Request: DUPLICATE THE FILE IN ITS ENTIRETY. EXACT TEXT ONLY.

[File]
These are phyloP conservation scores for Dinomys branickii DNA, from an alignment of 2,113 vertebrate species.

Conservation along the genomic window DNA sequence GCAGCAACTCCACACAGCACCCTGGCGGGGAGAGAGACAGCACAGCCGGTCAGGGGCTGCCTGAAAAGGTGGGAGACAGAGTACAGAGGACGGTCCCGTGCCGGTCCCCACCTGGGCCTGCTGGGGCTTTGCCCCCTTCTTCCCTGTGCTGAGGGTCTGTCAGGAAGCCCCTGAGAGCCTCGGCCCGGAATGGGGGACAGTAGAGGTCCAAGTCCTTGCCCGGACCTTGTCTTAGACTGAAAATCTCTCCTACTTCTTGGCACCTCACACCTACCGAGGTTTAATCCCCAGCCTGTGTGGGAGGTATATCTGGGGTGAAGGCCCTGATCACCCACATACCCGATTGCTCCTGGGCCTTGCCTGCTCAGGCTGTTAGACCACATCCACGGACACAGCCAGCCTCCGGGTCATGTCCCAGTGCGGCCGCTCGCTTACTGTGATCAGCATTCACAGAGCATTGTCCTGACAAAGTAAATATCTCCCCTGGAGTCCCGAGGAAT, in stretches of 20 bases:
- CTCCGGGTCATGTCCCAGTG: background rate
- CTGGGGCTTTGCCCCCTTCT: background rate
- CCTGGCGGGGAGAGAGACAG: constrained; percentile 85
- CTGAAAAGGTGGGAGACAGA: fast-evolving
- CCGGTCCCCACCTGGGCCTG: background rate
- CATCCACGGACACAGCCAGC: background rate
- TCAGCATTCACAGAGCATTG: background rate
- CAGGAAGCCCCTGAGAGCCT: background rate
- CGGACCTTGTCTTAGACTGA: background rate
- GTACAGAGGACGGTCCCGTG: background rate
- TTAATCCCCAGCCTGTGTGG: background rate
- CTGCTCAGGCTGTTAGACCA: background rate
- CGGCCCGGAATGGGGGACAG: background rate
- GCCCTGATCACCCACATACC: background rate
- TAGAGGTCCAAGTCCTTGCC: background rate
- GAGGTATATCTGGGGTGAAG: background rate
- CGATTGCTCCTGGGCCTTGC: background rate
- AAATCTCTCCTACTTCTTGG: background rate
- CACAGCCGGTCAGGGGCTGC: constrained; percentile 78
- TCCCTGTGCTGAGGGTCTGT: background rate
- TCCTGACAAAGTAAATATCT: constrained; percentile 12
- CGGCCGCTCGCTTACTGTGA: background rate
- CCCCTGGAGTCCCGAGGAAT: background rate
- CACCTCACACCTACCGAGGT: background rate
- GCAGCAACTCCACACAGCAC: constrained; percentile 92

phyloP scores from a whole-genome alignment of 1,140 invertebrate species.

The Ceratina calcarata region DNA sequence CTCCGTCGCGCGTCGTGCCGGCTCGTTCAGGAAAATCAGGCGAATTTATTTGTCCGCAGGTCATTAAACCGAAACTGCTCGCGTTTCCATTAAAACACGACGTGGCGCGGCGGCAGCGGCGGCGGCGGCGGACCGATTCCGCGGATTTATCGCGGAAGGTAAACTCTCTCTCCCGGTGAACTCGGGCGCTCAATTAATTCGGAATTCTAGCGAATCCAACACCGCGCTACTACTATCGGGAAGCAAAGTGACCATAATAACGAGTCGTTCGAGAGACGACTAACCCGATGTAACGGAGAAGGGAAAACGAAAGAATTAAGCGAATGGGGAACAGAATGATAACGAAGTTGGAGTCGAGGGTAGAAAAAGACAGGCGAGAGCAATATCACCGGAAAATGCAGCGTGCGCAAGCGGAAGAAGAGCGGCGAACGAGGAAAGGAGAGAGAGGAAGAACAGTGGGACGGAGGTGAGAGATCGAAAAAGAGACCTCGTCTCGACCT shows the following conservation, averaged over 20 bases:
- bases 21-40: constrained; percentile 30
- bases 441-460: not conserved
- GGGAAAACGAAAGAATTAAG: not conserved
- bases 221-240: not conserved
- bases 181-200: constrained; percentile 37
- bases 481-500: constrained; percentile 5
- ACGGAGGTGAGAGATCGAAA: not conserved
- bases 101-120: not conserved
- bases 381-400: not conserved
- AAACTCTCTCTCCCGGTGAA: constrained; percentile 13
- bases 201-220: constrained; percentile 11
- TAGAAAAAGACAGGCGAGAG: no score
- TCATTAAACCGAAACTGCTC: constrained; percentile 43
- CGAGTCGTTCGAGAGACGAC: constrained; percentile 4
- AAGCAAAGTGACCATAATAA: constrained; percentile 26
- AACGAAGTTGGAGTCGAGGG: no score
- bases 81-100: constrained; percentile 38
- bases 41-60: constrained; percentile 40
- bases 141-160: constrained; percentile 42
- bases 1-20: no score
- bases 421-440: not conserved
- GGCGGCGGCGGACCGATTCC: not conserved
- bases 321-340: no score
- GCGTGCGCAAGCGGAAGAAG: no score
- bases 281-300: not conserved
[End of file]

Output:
These are phyloP conservation scores for Dinomys branickii DNA, from an alignment of 2,113 vertebrate species.

Conservation along the genomic window DNA sequence GCAGCAACTCCACACAGCACCCTGGCGGGGAGAGAGACAGCACAGCCGGTCAGGGGCTGCCTGAAAAGGTGGGAGACAGAGTACAGAGGACGGTCCCGTGCCGGTCCCCACCTGGGCCTGCTGGGGCTTTGCCCCCTTCTTCCCTGTGCTGAGGGTCTGTCAGGAAGCCCCTGAGAGCCTCGGCCCGGAATGGGGGACAGTAGAGGTCCAAGTCCTTGCCCGGACCTTGTCTTAGACTGAAAATCTCTCCTACTTCTTGGCACCTCACACCTACCGAGGTTTAATCCCCAGCCTGTGTGGGAGGTATATCTGGGGTGAAGGCCCTGATCACCCACATACCCGATTGCTCCTGGGCCTTGCCTGCTCAGGCTGTTAGACCACATCCACGGACACAGCCAGCCTCCGGGTCATGTCCCAGTGCGGCCGCTCGCTTACTGTGATCAGCATTCACAGAGCATTGTCCTGACAAAGTAAATATCTCCCCTGGAGTCCCGAGGAAT, in stretches of 20 bases:
- CTCCGGGTCATGTCCCAGTG: background rate
- CTGGGGCTTTGCCCCCTTCT: background rate
- CCTGGCGGGGAGAGAGACAG: constrained; percentile 85
- CTGAAAAGGTGGGAGACAGA: fast-evolving
- CCGGTCCCCACCTGGGCCTG: background rate
- CATCCACGGACACAGCCAGC: background rate
- TCAGCATTCACAGAGCATTG: background rate
- CAGGAAGCCCCTGAGAGCCT: background rate
- CGGACCTTGTCTTAGACTGA: background rate
- GTACAGAGGACGGTCCCGTG: background rate
- TTAATCCCCAGCCTGTGTGG: background rate
- CTGCTCAGGCTGTTAGACCA: background rate
- CGGCCCGGAATGGGGGACAG: background rate
- GCCCTGATCACCCACATACC: background rate
- TAGAGGTCCAAGTCCTTGCC: background rate
- GAGGTATATCTGGGGTGAAG: background rate
- CGATTGCTCCTGGGCCTTGC: background rate
- AAATCTCTCCTACTTCTTGG: background rate
- CACAGCCGGTCAGGGGCTGC: constrained; percentile 78
- TCCCTGTGCTGAGGGTCTGT: background rate
- TCCTGACAAAGTAAATATCT: constrained; percentile 12
- CGGCCGCTCGCTTACTGTGA: background rate
- CCCCTGGAGTCCCGAGGAAT: background rate
- CACCTCACACCTACCGAGGT: background rate
- GCAGCAACTCCACACAGCAC: constrained; percentile 92

phyloP scores from a whole-genome alignment of 1,140 invertebrate species.

The Ceratina calcarata region DNA sequence CTCCGTCGCGCGTCGTGCCGGCTCGTTCAGGAAAATCAGGCGAATTTATTTGTCCGCAGGTCATTAAACCGAAACTGCTCGCGTTTCCATTAAAACACGACGTGGCGCGGCGGCAGCGGCGGCGGCGGCGGACCGATTCCGCGGATTTATCGCGGAAGGTAAACTCTCTCTCCCGGTGAACTCGGGCGCTCAATTAATTCGGAATTCTAGCGAATCCAACACCGCGCTACTACTATCGGGAAGCAAAGTGACCATAATAACGAGTCGTTCGAGAGACGACTAACCCGATGTAACGGAGAAGGGAAAACGAAAGAATTAAGCGAATGGGGAACAGAATGATAACGAAGTTGGAGTCGAGGGTAGAAAAAGACAGGCGAGAGCAATATCACCGGAAAATGCAGCGTGCGCAAGCGGAAGAAGAGCGGCGAACGAGGAAAGGAGAGAGAGGAAGAACAGTGGGACGGAGGTGAGAGATCGAAAAAGAGACCTCGTCTCGACCT shows the following conservation, averaged over 20 bases:
- bases 21-40: constrained; percentile 30
- bases 441-460: not conserved
- GGGAAAACGAAAGAATTAAG: not conserved
- bases 221-240: not conserved
- bases 181-200: constrained; percentile 37
- bases 481-500: constrained; percentile 5
- ACGGAGGTGAGAGATCGAAA: not conserved
- bases 101-120: not conserved
- bases 381-400: not conserved
- AAACTCTCTCTCCCGGTGAA: constrained; percentile 13
- bases 201-220: constrained; percentile 11
- TAGAAAAAGACAGGCGAGAG: no score
- TCATTAAACCGAAACTGCTC: constrained; percentile 43
- CGAGTCGTTCGAGAGACGAC: constrained; percentile 4
- AAGCAAAGTGACCATAATAA: constrained; percentile 26
- AACGAAGTTGGAGTCGAGGG: no score
- bases 81-100: constrained; percentile 38
- bases 41-60: constrained; percentile 40
- bases 141-160: constrained; percentile 42
- bases 1-20: no score
- bases 421-440: not conserved
- GGCGGCGGCGGACCGATTCC: not conserved
- bases 321-340: no score
- GCGTGCGCAAGCGGAAGAAG: no score
- bases 281-300: not conserved